Racial Preferences in a Small Urban Housing Market: A Spatial Econometric Analysis of Microneighborhoods in Kingston, New York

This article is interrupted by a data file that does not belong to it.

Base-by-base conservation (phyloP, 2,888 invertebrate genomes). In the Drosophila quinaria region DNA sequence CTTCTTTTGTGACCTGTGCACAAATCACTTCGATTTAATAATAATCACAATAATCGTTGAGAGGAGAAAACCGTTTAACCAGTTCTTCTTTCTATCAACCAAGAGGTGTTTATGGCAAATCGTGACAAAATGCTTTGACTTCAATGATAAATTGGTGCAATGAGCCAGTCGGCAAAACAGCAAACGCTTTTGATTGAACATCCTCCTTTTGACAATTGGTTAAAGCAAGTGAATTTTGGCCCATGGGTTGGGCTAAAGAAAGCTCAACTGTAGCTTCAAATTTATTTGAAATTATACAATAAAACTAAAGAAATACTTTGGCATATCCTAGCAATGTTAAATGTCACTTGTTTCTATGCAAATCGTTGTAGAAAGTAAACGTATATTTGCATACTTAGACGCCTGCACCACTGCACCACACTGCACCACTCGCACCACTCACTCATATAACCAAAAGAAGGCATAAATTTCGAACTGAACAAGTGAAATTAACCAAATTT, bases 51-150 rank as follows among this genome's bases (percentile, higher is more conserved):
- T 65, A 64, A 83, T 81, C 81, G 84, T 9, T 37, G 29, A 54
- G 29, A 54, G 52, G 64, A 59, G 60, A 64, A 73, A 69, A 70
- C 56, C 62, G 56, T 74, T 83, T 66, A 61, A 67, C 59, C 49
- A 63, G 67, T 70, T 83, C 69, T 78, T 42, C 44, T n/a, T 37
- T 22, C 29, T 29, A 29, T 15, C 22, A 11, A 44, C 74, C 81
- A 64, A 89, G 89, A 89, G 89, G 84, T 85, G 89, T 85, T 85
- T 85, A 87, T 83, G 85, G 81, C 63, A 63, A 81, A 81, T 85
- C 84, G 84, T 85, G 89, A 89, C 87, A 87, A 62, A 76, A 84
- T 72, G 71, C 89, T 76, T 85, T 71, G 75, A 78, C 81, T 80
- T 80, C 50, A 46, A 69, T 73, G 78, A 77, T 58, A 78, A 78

This paper use spatial econometric models to test for racial preferences in a small urban housing market. Identifying racial preferences is difficult when unobserved neighborhood amenities vary systematically with racial composition. We adopt three strategies to redress this problem: (1) we focus on housing price differences across microneighborhoods in the small and relatively homogenous city of Kingston, New York; (2) we introduce GIS-based spatial amenity variables as controls in the hedonic regressions; and (3) we use spatial error and lag models to explicitly account for the spatial dependence of unobserved neighborhood amenities. Our simple OLS estimates agree with the consensus in the literature that black neighborhoods have lower housing prices. However, racial price discounts are no longer significant when we account for the spatial dependence of errors. Our results suggest that price discounts in black neighborhoods are caused not by racial preferences but by the demand for amenities that are typically not found in black neighborhoods.
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